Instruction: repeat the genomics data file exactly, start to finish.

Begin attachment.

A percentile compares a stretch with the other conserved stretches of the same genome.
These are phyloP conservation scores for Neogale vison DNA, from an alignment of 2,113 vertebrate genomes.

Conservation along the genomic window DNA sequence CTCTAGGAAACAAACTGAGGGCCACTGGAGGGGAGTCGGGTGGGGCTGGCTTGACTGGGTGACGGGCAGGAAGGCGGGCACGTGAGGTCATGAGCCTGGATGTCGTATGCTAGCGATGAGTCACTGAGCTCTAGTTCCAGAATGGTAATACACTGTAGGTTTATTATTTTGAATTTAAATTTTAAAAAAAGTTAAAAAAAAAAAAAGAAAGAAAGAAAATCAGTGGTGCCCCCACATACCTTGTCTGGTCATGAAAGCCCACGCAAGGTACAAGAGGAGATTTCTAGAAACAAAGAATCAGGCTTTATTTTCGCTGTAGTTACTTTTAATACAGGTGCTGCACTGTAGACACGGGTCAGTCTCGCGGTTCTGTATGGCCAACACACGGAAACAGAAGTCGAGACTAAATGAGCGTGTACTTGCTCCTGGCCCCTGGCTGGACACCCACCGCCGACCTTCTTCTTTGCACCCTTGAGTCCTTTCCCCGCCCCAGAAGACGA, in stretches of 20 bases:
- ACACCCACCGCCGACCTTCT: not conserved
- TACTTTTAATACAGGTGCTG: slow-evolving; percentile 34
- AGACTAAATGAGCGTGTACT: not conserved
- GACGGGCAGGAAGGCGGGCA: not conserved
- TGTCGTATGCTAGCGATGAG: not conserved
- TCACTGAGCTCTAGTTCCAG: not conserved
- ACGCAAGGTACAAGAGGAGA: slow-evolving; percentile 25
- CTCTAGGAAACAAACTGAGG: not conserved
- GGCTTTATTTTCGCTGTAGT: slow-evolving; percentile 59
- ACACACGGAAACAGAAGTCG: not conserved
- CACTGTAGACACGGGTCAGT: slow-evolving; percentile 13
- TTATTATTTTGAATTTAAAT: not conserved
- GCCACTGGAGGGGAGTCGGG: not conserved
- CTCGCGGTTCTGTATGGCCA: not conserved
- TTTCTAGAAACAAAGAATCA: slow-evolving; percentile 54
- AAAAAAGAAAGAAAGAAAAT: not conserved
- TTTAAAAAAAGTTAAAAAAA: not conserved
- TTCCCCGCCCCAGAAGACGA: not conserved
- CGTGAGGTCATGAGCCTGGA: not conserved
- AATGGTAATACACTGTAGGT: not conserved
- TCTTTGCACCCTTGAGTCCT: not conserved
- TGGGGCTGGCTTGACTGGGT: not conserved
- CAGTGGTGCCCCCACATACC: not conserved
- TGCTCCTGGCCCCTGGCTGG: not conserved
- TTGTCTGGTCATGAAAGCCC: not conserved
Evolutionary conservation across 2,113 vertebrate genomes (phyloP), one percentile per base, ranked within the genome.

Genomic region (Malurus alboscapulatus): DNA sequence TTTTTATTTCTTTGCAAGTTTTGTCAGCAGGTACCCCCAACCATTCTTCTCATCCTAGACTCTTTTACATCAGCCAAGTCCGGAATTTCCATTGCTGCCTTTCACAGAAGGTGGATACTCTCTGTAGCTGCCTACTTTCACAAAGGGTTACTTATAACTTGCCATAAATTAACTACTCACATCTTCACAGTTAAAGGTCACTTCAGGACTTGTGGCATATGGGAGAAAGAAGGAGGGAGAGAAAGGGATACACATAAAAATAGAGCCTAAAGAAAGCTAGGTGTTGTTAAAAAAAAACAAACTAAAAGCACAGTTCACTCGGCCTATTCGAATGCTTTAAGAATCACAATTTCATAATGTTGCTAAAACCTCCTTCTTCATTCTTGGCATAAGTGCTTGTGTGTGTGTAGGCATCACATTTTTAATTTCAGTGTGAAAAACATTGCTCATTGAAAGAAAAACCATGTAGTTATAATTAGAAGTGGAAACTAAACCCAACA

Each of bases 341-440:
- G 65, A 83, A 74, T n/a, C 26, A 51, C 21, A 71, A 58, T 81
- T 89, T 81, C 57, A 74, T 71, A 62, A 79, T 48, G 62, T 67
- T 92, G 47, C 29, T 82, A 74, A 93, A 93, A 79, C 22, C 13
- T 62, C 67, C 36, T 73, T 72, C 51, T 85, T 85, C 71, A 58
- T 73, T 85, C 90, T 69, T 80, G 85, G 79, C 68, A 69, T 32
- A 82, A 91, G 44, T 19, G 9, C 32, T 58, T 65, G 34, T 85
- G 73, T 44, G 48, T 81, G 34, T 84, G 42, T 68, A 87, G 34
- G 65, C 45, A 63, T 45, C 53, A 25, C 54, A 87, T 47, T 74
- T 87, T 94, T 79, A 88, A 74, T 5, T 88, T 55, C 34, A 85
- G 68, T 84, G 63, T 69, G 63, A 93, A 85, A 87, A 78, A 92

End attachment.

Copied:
A percentile compares a stretch with the other conserved stretches of the same genome.
These are phyloP conservation scores for Neogale vison DNA, from an alignment of 2,113 vertebrate genomes.

Conservation along the genomic window DNA sequence CTCTAGGAAACAAACTGAGGGCCACTGGAGGGGAGTCGGGTGGGGCTGGCTTGACTGGGTGACGGGCAGGAAGGCGGGCACGTGAGGTCATGAGCCTGGATGTCGTATGCTAGCGATGAGTCACTGAGCTCTAGTTCCAGAATGGTAATACACTGTAGGTTTATTATTTTGAATTTAAATTTTAAAAAAAGTTAAAAAAAAAAAAAGAAAGAAAGAAAATCAGTGGTGCCCCCACATACCTTGTCTGGTCATGAAAGCCCACGCAAGGTACAAGAGGAGATTTCTAGAAACAAAGAATCAGGCTTTATTTTCGCTGTAGTTACTTTTAATACAGGTGCTGCACTGTAGACACGGGTCAGTCTCGCGGTTCTGTATGGCCAACACACGGAAACAGAAGTCGAGACTAAATGAGCGTGTACTTGCTCCTGGCCCCTGGCTGGACACCCACCGCCGACCTTCTTCTTTGCACCCTTGAGTCCTTTCCCCGCCCCAGAAGACGA, in stretches of 20 bases:
- ACACCCACCGCCGACCTTCT: not conserved
- TACTTTTAATACAGGTGCTG: slow-evolving; percentile 34
- AGACTAAATGAGCGTGTACT: not conserved
- GACGGGCAGGAAGGCGGGCA: not conserved
- TGTCGTATGCTAGCGATGAG: not conserved
- TCACTGAGCTCTAGTTCCAG: not conserved
- ACGCAAGGTACAAGAGGAGA: slow-evolving; percentile 25
- CTCTAGGAAACAAACTGAGG: not conserved
- GGCTTTATTTTCGCTGTAGT: slow-evolving; percentile 59
- ACACACGGAAACAGAAGTCG: not conserved
- CACTGTAGACACGGGTCAGT: slow-evolving; percentile 13
- TTATTATTTTGAATTTAAAT: not conserved
- GCCACTGGAGGGGAGTCGGG: not conserved
- CTCGCGGTTCTGTATGGCCA: not conserved
- TTTCTAGAAACAAAGAATCA: slow-evolving; percentile 54
- AAAAAAGAAAGAAAGAAAAT: not conserved
- TTTAAAAAAAGTTAAAAAAA: not conserved
- TTCCCCGCCCCAGAAGACGA: not conserved
- CGTGAGGTCATGAGCCTGGA: not conserved
- AATGGTAATACACTGTAGGT: not conserved
- TCTTTGCACCCTTGAGTCCT: not conserved
- TGGGGCTGGCTTGACTGGGT: not conserved
- CAGTGGTGCCCCCACATACC: not conserved
- TGCTCCTGGCCCCTGGCTGG: not conserved
- TTGTCTGGTCATGAAAGCCC: not conserved
Evolutionary conservation across 2,113 vertebrate genomes (phyloP), one percentile per base, ranked within the genome.

Genomic region (Malurus alboscapulatus): DNA sequence TTTTTATTTCTTTGCAAGTTTTGTCAGCAGGTACCCCCAACCATTCTTCTCATCCTAGACTCTTTTACATCAGCCAAGTCCGGAATTTCCATTGCTGCCTTTCACAGAAGGTGGATACTCTCTGTAGCTGCCTACTTTCACAAAGGGTTACTTATAACTTGCCATAAATTAACTACTCACATCTTCACAGTTAAAGGTCACTTCAGGACTTGTGGCATATGGGAGAAAGAAGGAGGGAGAGAAAGGGATACACATAAAAATAGAGCCTAAAGAAAGCTAGGTGTTGTTAAAAAAAAACAAACTAAAAGCACAGTTCACTCGGCCTATTCGAATGCTTTAAGAATCACAATTTCATAATGTTGCTAAAACCTCCTTCTTCATTCTTGGCATAAGTGCTTGTGTGTGTGTAGGCATCACATTTTTAATTTCAGTGTGAAAAACATTGCTCATTGAAAGAAAAACCATGTAGTTATAATTAGAAGTGGAAACTAAACCCAACA

Each of bases 341-440:
- G 65, A 83, A 74, T n/a, C 26, A 51, C 21, A 71, A 58, T 81
- T 89, T 81, C 57, A 74, T 71, A 62, A 79, T 48, G 62, T 67
- T 92, G 47, C 29, T 82, A 74, A 93, A 93, A 79, C 22, C 13
- T 62, C 67, C 36, T 73, T 72, C 51, T 85, T 85, C 71, A 58
- T 73, T 85, C 90, T 69, T 80, G 85, G 79, C 68, A 69, T 32
- A 82, A 91, G 44, T 19, G 9, C 32, T 58, T 65, G 34, T 85
- G 73, T 44, G 48, T 81, G 34, T 84, G 42, T 68, A 87, G 34
- G 65, C 45, A 63, T 45, C 53, A 25, C 54, A 87, T 47, T 74
- T 87, T 94, T 79, A 88, A 74, T 5, T 88, T 55, C 34, A 85
- G 68, T 84, G 63, T 69, G 63, A 93, A 85, A 87, A 78, A 92